By Tom Rosamilia
Cloud computing offers businesses and individuals another way to do important work — on computers that they don’t always own or manage. The cloud transforms computing into a utility, like electricity or water. It’s all about speed and convenience.
Many organizations are operating large cloud data centers packed with hundreds of thousands of server computers, and their technologists are looking for ways to differentiate their services from their competitors while reducing complexity. Today, many of them use technologies that originated in the personal computing era to power their data centers. It’s a one-size-fits-all approach that’s out of sync with the demands of the cloud era. In addition, these organizations still face critical issues like system utilization and management complexity. The ideal approach is a “lights out” model and technologies that support that model.
In an effort to progress cloud computing, IBM is announcing, today, the OpenPOWER Consortium – a new initiative aimed at expanding the technology choices available to modern IT developers. This is a big step for us—and for the tech industry. We hope it will usher in a new wave of innovation that will deliver great benefits to businesses and other users of cloud services. Continue Reading »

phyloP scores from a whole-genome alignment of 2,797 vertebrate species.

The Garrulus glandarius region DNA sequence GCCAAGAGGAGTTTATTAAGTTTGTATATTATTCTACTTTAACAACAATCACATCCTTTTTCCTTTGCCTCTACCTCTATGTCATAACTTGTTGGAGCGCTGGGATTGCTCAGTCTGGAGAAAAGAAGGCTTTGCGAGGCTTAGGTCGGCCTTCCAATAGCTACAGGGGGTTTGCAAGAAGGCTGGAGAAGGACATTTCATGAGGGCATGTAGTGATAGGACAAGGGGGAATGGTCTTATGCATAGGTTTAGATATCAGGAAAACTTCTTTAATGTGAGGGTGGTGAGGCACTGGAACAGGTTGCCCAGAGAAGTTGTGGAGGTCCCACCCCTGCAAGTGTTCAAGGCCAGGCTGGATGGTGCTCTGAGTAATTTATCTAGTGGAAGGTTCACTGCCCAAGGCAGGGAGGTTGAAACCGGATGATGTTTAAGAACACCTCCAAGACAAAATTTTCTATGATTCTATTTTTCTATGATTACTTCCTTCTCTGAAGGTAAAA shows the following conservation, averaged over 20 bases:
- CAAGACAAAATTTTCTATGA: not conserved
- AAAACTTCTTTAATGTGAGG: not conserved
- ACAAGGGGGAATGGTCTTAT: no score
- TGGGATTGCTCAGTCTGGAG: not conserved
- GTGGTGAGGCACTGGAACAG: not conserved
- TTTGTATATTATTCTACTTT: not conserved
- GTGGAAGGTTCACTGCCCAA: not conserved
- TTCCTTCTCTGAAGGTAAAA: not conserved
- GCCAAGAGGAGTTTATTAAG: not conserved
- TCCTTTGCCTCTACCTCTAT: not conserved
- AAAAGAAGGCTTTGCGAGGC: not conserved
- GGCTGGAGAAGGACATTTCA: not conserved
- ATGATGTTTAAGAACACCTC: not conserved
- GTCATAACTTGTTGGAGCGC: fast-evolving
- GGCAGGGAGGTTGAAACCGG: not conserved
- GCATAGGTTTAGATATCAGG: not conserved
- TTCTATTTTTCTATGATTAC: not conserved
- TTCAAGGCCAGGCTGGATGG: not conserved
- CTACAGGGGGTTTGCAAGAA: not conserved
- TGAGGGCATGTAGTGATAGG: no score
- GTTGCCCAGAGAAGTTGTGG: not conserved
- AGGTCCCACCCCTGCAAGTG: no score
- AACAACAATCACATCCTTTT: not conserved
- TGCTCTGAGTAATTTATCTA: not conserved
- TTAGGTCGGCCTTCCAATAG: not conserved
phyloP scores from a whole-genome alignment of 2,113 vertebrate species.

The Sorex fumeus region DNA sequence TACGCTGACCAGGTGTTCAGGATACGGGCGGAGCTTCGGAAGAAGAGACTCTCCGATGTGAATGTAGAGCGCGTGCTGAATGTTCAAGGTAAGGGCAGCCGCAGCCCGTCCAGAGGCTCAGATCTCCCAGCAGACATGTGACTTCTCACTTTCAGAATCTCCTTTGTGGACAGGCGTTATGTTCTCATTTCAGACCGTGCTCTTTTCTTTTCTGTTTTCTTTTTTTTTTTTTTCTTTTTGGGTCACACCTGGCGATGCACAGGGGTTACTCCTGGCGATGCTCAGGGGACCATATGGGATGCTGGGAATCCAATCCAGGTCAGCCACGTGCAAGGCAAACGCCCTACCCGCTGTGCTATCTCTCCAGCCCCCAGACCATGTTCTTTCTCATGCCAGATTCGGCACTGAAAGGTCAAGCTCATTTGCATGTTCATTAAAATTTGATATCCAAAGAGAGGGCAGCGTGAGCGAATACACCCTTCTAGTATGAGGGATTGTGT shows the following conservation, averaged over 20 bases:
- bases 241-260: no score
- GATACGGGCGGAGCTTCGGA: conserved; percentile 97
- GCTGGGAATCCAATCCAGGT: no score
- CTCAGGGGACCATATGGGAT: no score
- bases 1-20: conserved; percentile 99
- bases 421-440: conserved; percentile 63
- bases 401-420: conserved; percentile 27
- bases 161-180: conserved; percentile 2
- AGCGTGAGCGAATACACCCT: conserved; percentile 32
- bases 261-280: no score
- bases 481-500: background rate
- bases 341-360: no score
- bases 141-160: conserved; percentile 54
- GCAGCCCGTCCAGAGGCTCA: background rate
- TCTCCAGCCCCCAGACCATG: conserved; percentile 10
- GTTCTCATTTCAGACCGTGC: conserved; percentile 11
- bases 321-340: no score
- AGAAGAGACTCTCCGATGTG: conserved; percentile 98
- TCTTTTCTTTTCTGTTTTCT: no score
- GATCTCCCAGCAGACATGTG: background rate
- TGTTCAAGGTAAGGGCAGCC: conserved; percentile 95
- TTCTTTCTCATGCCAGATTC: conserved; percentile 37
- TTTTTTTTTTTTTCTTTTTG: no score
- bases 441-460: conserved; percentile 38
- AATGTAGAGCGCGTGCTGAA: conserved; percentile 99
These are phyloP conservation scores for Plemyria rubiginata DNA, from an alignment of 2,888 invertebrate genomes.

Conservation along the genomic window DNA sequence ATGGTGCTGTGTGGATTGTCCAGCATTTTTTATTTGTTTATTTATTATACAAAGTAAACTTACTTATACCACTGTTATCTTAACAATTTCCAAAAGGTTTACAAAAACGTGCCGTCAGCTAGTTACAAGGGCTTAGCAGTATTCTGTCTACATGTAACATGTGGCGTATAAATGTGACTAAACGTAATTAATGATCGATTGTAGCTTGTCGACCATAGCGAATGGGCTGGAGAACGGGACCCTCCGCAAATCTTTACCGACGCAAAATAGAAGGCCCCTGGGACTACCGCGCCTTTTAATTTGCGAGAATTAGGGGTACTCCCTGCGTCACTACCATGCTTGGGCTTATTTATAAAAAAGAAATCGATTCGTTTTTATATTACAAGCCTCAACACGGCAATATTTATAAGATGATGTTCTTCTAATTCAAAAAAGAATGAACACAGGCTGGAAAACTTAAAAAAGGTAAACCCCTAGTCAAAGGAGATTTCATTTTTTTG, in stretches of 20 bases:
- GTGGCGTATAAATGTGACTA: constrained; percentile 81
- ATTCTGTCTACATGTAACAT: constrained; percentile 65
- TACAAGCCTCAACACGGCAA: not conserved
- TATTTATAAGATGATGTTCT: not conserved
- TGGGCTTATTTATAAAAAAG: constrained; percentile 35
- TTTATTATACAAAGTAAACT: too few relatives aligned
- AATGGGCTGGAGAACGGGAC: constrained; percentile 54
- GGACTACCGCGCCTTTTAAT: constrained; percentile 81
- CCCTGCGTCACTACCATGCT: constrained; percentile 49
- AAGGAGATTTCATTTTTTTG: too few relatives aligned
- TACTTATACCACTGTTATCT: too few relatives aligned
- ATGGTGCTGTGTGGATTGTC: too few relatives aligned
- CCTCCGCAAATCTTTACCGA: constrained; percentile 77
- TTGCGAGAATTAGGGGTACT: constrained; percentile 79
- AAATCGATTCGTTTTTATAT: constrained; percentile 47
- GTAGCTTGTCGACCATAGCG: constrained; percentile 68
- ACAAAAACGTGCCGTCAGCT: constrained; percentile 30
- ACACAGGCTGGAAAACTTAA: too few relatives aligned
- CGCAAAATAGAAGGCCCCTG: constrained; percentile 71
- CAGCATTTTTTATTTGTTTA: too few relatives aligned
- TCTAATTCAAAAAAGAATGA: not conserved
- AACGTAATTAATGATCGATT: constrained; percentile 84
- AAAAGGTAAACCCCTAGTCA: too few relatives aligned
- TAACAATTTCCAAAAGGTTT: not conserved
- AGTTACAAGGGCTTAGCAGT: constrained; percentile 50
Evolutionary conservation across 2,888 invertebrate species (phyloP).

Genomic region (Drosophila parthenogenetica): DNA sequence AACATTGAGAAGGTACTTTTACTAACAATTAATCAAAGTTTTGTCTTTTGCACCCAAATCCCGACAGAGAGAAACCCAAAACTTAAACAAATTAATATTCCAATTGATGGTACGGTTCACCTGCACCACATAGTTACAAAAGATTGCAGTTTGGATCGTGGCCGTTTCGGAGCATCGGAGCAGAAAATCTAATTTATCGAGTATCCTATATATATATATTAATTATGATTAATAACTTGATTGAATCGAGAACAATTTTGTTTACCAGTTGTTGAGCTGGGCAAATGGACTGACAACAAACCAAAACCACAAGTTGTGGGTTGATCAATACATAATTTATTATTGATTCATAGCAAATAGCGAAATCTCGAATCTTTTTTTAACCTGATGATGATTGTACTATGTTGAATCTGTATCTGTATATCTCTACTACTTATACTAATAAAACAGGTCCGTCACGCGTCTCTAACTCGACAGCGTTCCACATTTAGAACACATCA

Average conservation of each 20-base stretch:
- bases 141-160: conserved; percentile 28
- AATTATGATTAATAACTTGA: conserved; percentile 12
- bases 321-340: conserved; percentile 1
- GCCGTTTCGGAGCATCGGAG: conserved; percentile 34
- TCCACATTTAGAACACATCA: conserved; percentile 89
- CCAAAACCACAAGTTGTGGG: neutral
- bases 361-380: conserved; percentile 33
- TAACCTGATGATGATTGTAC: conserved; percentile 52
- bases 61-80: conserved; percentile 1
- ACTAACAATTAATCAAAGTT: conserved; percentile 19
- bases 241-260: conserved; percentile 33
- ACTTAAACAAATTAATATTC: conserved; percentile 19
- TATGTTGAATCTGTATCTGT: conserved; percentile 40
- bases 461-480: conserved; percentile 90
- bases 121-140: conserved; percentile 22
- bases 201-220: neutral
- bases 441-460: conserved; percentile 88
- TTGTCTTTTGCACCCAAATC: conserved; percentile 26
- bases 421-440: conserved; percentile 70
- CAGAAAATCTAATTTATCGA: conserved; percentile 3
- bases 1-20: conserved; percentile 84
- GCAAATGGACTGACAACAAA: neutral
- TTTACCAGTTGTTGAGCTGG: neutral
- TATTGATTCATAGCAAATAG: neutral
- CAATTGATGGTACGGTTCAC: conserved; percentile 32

By Jonathan Marshall, Chief, External Communications
Pacific Gas and Electric Company
Electric vehicle (EV) owners and electric utilities may soon enjoy a much closer and more fulfilling relationship than traditional car owners have with gas stations, thanks to a new pilot project announced today by IBM, Honda Motors, and Pacific Gas and Electric Company (PG&E). This collaboration aims to demonstrate the ability to optimize the charge schedule for each customer’s EV battery so that the needs of customers and the electric grid are satisfied on an ongoing basis. That’s still a stretch for most utilities. Continue Reading »